Were the neighborhood kids with the masks ever going to be even bigger characters?

No. One of the tricky things is there's so much ground to cover, we never really imagined that that was going to be it. We felt like ritualizing it was a benefit to setting up the mystique and the weirdness of that world. That was really its primary purpose. Plus, we loved the imagery.

I bet we'll see a lot of those masks at Halloween.

[LAUGHS] I think you're right. I hadn't thought about that.

pet sematary final trailer

There was one part where Rachel was asking if the Sematary falls on their property line. Was there ever a tangent where Rachel tries to get rid of the Pet Sematary?

We never did. One of the things we felt very much was we wanted Rachel to go through a transformation. At first, it's something scary. Then it's something a little bit more and something more and something more, so it feels like an escalation. Later on in the story, it's super hard to go back. It becomes distracting to the storytelling.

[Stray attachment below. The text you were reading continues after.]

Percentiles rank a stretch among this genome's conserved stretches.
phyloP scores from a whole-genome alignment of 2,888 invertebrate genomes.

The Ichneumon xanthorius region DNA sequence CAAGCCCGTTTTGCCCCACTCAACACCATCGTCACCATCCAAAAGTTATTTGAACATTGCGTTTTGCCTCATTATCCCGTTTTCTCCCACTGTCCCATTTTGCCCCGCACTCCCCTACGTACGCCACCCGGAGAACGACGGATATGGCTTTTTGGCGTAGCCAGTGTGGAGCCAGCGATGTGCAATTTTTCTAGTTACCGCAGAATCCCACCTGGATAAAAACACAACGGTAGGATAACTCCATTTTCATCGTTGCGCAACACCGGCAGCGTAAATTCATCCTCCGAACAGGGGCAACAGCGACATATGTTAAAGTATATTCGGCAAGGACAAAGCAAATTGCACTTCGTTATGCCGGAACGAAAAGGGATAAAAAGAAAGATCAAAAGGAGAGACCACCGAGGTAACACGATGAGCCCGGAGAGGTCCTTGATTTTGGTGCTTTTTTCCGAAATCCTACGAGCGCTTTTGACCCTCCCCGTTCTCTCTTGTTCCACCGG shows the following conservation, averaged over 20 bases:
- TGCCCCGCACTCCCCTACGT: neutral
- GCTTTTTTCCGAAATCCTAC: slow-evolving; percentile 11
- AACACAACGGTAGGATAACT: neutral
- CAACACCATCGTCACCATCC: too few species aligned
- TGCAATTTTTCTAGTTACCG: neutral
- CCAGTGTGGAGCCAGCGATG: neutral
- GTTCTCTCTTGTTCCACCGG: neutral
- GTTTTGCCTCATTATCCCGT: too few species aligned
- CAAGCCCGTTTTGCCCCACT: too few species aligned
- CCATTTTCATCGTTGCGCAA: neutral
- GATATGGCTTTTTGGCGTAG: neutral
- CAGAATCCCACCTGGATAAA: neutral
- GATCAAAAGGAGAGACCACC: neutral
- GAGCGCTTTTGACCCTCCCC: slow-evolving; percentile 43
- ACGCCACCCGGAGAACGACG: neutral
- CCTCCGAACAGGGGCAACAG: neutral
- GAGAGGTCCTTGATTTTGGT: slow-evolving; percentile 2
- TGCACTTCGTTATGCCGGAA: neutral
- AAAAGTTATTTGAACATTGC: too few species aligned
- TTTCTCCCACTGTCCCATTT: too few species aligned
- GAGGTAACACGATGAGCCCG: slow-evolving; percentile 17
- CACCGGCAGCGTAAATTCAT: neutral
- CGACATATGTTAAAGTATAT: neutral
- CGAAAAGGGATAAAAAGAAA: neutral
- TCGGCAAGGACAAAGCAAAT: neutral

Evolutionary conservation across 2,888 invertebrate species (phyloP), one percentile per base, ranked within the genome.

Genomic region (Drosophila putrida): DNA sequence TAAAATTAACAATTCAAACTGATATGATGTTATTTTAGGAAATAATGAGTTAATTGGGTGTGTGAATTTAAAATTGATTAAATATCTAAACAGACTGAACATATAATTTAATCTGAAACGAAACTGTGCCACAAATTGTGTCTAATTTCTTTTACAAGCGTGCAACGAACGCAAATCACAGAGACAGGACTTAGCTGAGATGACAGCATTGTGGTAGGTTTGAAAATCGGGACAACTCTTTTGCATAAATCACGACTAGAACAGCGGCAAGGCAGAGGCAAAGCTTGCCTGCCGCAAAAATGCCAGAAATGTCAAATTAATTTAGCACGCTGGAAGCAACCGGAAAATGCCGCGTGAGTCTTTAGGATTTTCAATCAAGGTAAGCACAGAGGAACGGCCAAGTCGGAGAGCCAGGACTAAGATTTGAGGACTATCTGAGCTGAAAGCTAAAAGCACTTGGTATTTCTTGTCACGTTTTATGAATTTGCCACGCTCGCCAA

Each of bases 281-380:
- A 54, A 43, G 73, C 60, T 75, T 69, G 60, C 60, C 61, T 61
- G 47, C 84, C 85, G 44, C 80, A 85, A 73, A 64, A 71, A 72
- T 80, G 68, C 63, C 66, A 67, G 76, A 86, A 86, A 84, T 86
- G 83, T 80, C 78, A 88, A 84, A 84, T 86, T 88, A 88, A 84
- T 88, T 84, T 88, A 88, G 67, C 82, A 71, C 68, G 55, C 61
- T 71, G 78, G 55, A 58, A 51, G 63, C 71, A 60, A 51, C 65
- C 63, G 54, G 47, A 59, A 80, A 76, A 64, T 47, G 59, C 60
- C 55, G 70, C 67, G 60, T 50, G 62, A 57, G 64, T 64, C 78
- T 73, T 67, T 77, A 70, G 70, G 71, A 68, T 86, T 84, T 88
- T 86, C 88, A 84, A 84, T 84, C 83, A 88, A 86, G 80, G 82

Did you have any ratings issues with the MPAA for the gore and violence?

No. We knew we were never going to get anything but an R so our expectations were for an R and we got it. I don't think it was ever going to be any less. I don't remember that they asked us to do anything. I think the question was going to be more what was going to be the language. In that respect, we thought they were fair when we saw what they gave us so we were fine with it. The idea of doing anything but an R rated version of this thing would have freaked me out.

No, not that it would be PG-13 but you might have to cut things just to get an R.